Bombs, Bravery, and Beyond: Chris Dunn’s Story

“The bravest are surely those who have the clearest vision of what is before them, glory and danger alike, and yet notwithstanding, go out to meet it.”  

~ Thucydides 

War is a world where valor meets volatility and courage confronts chaos. In this world, our veterans emerge as the epitome of resilience and unwavering dedication. Sergeant Chris Dunn is one of those veterans. 

Chris is a Gulf War Army veteran and Mizzou Law Veterans Clinic alum. He joined the Army in 1986 and volunteered to become an Explosive Ordnance Disposal (EOD) Specialist. He deployed to Iraq, Kuwait, and Saudi Arabia with the 47th EOD Detachment during Operations Desert Shield/Desert Storm. Being an EOD Specialist is nothing like what is shown in movies or on television. There are rarely any colored wires to snip. Nevertheless, Chris’s duty was intense, demanding, and dangerous. He and his unit were responsible for detecting, diffusing, and destroying millions of explosive devices; capturing enemy military ordnance; and collecting intelligence on new weaponry of the enemy. While in the United States, Chris had what they called “VIP Missions,” where he served alongside the Secret Service to provide protection for the President, Vice President, Secretary of State, and foreign State dignitaries. He even had the responsibility of protecting President George H.W. Bush at the G7 Summit in 1990.

While Chris immensely enjoyed his military service, it did not come without serious costs to him. He was exposed to depleted uranium and other toxic embedded fragments, smoke, heat injuries, burn pits, chemical weapons agents, diesel exhaust, incredible noise, and concussive forces.

Following his discharge from the Army in 1991, Chris got his B.A. and M.A. in Geography from Kansas State University in 1993 and 1994, respectively. In 2011, at nearly 50 years old, Chris decided to attend law school. He applied to a lot of law schools because he wasn’t even sure they accepted people his age. Chris chose to attend Mizzou Law because it had “his vibe” and offered the best preparation to work for himself after graduation.  

While at Mizzou Law, Chris was a student advocate in the inaugural Veterans Clinic in 2014. The work in the Clinic was challenging but incredibly satisfying for Chris. He recalls one of his clients who was in the Philippines. Chris and Clinic staff were unable to locate this client. Chris was able to utilize his geographical background to track his client’s surviving family members down and make sure the Clinic was able to assist and serve the veteran.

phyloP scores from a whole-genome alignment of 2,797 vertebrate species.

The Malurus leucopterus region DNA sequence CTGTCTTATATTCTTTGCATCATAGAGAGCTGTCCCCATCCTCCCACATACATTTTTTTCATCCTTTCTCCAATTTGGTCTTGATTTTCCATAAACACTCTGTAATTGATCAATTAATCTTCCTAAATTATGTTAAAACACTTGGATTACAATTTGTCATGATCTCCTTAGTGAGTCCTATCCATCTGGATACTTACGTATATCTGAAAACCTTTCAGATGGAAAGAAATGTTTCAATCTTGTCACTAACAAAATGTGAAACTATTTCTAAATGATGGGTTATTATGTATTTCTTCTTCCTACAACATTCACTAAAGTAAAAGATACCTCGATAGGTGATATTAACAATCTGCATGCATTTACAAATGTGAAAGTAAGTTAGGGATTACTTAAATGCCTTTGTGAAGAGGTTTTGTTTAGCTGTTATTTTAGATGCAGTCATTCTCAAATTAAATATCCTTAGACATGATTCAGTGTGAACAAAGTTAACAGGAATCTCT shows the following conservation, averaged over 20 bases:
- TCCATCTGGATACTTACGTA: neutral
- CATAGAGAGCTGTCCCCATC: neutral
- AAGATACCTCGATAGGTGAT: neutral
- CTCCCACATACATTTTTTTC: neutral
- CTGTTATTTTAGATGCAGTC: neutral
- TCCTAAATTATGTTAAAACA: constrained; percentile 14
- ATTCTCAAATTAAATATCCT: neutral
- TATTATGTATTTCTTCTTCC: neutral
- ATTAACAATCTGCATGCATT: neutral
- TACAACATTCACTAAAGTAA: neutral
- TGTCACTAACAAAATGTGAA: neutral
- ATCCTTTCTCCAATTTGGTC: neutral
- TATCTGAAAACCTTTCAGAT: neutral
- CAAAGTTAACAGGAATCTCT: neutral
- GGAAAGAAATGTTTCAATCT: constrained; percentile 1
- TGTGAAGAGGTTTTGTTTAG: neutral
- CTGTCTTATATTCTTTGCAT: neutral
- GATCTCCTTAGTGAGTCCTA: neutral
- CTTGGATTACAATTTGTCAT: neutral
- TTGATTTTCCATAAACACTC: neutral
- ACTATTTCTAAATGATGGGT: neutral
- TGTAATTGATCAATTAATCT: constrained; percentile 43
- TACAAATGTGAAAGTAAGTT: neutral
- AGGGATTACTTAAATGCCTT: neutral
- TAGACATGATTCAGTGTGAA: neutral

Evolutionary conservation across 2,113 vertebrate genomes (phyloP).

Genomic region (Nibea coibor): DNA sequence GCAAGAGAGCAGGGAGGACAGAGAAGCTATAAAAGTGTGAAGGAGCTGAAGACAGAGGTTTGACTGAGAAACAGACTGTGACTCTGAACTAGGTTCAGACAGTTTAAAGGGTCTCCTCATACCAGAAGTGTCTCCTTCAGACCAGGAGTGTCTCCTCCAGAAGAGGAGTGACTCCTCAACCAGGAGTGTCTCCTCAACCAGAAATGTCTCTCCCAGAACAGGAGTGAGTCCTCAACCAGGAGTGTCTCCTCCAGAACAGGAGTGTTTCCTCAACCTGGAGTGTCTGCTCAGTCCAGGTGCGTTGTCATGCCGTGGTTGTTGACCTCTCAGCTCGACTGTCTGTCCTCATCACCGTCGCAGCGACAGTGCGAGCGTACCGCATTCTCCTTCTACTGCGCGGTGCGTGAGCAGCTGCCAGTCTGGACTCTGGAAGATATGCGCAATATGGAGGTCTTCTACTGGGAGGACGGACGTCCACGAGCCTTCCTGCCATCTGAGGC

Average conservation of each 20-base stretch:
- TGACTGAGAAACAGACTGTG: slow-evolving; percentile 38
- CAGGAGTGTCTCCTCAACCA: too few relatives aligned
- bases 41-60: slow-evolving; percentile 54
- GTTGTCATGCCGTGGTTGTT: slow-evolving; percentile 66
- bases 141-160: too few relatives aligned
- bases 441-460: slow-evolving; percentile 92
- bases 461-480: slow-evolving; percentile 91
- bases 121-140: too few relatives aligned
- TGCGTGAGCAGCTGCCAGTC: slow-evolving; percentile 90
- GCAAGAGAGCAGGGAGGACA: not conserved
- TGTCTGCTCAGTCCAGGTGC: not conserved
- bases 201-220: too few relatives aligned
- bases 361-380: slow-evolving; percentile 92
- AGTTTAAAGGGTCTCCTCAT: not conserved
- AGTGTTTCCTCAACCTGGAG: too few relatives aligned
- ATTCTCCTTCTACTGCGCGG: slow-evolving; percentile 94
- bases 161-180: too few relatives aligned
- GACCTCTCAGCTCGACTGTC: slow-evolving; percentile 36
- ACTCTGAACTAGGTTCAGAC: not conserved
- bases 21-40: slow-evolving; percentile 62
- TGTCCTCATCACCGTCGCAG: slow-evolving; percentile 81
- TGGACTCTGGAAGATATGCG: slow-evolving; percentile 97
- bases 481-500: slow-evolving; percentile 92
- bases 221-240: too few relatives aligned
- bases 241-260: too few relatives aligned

After graduating from Mizzou Law in 2014, Chris started his own firm,, in Columbia, Missouri. He uses his geography and legal background to develop and utilize geospatial tools to assist in legal cases. Chris creates demonstrative evidence by combining work products from engineers, crime scene analysts, and the like. Chris enjoys the work he does and is enthusiastic about the way technology is impacting policing, particularly through geofence warrants.   


Unfortunately, Chris had a series of strokes in 2021. He spent two weeks in the hospital and two weeks in a rehabilitation center. He had to learn to walk again over the next year. Chris had learned from his experience in the Veterans Clinic that certain neurological issues could be related to his service, especially his Gulf War duty. Even though he is an attorney and an alum of the Veterans Clinic, he found the rules and procedures concerning the connection between his disabilities and exposures in service to be extremely confusing. So, he called Director Angela Drake for help. “The Clinic has provided first-class representation in every possible way.” Because of the efforts of the Clinic, Chris is now receiving disability compensation for several conditions caused by his toxic exposures in the Gulf War and other locations. Chris is comforted to know that the staff of the Clinic is always there, a phone call away.  


Chris gives back by volunteering at the Veterans Will Clinic at Truman VA Medical Center in Columbia. He also donates monthly to the Mizzou Law Veterans Clinic.  In fact, he received the Missouri Bar’s 2023 Pro Bono Award for his work at the Will Clinic. Through his own experiences, Chris knows just how much it means to our veterans when others step up help on behalf of a grateful nation.